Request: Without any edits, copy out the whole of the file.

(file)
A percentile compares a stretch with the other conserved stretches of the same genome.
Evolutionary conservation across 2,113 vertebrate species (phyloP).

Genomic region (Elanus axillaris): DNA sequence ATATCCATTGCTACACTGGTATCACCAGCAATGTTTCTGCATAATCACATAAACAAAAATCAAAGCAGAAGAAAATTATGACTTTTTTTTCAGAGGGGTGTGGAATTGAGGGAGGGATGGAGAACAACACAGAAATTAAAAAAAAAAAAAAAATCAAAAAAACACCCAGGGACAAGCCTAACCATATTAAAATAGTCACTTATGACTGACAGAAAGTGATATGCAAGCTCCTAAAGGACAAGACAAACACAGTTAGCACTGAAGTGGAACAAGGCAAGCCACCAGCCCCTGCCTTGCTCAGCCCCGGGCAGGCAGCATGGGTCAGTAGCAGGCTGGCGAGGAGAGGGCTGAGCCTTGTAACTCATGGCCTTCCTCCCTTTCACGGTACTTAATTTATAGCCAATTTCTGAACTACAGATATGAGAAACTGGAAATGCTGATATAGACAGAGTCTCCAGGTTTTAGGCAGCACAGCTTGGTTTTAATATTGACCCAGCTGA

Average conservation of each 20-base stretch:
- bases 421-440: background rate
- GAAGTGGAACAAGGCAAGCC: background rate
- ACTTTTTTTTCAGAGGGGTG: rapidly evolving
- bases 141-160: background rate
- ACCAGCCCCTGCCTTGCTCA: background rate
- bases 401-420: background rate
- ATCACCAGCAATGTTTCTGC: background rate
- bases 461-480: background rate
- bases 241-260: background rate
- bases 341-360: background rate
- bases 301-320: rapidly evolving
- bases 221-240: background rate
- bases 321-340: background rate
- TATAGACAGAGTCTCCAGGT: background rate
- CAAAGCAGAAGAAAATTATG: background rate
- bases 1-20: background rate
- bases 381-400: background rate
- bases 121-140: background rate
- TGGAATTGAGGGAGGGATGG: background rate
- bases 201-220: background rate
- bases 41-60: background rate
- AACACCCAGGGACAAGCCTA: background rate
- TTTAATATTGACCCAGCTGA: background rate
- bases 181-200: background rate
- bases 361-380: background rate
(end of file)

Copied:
A percentile compares a stretch with the other conserved stretches of the same genome.
Evolutionary conservation across 2,113 vertebrate species (phyloP).

Genomic region (Elanus axillaris): DNA sequence ATATCCATTGCTACACTGGTATCACCAGCAATGTTTCTGCATAATCACATAAACAAAAATCAAAGCAGAAGAAAATTATGACTTTTTTTTCAGAGGGGTGTGGAATTGAGGGAGGGATGGAGAACAACACAGAAATTAAAAAAAAAAAAAAAATCAAAAAAACACCCAGGGACAAGCCTAACCATATTAAAATAGTCACTTATGACTGACAGAAAGTGATATGCAAGCTCCTAAAGGACAAGACAAACACAGTTAGCACTGAAGTGGAACAAGGCAAGCCACCAGCCCCTGCCTTGCTCAGCCCCGGGCAGGCAGCATGGGTCAGTAGCAGGCTGGCGAGGAGAGGGCTGAGCCTTGTAACTCATGGCCTTCCTCCCTTTCACGGTACTTAATTTATAGCCAATTTCTGAACTACAGATATGAGAAACTGGAAATGCTGATATAGACAGAGTCTCCAGGTTTTAGGCAGCACAGCTTGGTTTTAATATTGACCCAGCTGA

Average conservation of each 20-base stretch:
- bases 421-440: background rate
- GAAGTGGAACAAGGCAAGCC: background rate
- ACTTTTTTTTCAGAGGGGTG: rapidly evolving
- bases 141-160: background rate
- ACCAGCCCCTGCCTTGCTCA: background rate
- bases 401-420: background rate
- ATCACCAGCAATGTTTCTGC: background rate
- bases 461-480: background rate
- bases 241-260: background rate
- bases 341-360: background rate
- bases 301-320: rapidly evolving
- bases 221-240: background rate
- bases 321-340: background rate
- TATAGACAGAGTCTCCAGGT: background rate
- CAAAGCAGAAGAAAATTATG: background rate
- bases 1-20: background rate
- bases 381-400: background rate
- bases 121-140: background rate
- TGGAATTGAGGGAGGGATGG: background rate
- bases 201-220: background rate
- bases 41-60: background rate
- AACACCCAGGGACAAGCCTA: background rate
- TTTAATATTGACCCAGCTGA: background rate
- bases 181-200: background rate
- bases 361-380: background rate